Turning Toxic Around, One Neighborhood at a Time

By Midge Pierce

For several years, an undercurrent of tension has rippled through Richmond Neighborhood Association meetings as distrust, disrespect and charges of election shenanigans have surfaced.

RNA is not alone. Civility seems a casualty of Portland’s unique brand of increasingly intolerant progressivism.

Helping to turn the toxic culture around, longtime Richmond resident Deborah Hochhalter addressed her neighborhood’s new board with a list of recommendations that include posting community agreement rules throughout meetings; recognizing multiple perspectives (including views of those that differ from the board majority); allotting time for community member concerns to be voiced; requiring training and refresher courses for board members; bonding through social activities, and reflecting on ways to improve transparency, trust, and common goals.

She  said she was encouraged by the positive-sounding, community-oriented messages of newly-appointed board members, a majority of whom are now female. Hochhalter is optimistic that women and older residents who have felt marginalized in recent years will now be heard.

“The institutional memory of those who have lived here many years should be recognized without being cut-off,” she emphasized, even if current board members do not agree with dissenting positions.

Hochhalter’s experience could apply across SE and to some citywide agencies.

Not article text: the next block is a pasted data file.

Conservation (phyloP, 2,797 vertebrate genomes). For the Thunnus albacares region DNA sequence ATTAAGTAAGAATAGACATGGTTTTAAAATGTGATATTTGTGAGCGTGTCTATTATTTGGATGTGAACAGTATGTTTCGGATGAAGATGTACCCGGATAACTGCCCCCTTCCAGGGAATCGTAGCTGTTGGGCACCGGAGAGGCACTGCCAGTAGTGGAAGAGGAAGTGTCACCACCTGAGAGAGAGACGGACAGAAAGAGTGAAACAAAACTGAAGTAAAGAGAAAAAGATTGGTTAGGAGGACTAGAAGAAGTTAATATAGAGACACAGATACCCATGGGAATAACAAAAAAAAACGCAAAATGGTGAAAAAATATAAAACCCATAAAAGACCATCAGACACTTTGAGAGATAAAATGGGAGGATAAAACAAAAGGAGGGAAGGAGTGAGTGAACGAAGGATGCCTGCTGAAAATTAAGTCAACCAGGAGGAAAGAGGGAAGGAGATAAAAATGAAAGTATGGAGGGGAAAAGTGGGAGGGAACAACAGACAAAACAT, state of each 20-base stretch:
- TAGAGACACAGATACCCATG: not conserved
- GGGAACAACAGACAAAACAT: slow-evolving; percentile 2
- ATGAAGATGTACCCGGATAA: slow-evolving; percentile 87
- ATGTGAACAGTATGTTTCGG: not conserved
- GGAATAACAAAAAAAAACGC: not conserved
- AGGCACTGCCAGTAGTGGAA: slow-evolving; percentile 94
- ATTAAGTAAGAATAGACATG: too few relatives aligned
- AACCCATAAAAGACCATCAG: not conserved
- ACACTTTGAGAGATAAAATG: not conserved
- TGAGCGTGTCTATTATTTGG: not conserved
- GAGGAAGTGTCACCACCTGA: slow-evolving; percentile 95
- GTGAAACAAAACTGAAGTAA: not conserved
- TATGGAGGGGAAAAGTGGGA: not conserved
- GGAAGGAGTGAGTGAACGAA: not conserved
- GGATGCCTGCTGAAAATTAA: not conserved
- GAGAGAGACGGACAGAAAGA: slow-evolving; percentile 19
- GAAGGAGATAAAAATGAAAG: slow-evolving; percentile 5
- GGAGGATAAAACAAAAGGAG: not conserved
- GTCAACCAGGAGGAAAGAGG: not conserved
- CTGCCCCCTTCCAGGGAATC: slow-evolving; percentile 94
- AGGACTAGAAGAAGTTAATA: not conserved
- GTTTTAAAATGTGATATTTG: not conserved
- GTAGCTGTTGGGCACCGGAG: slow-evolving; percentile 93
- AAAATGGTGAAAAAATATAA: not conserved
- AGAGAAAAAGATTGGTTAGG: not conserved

“Those who have a vested interest in Portland are being thrown under the bus,” said a seasoned Sunnyside resident on a post about whether Portland has become ungovernable.

He added that despite “levy after levy” on property owners, “the City looks at longer time residents and homeowners as problems.”

Observers claim that forged relationships are tumbling down as heads of agencies like the Office of Neighborhood Involvement seek to dilute neighborhood clout. Pro and anti growth proponents and other special interest groups frequently square off to influence City Hall.

Housing activists – some egged on by state and city officials  –  charge homeowners with greedy nimbyism while sexism, racism and increasingly, ageism fester.

It’s a trend that is worrisome to Hochhalter and others who seek camaraderie, not rancor.

Turning Toxic Around, One Neighborhood at a Time

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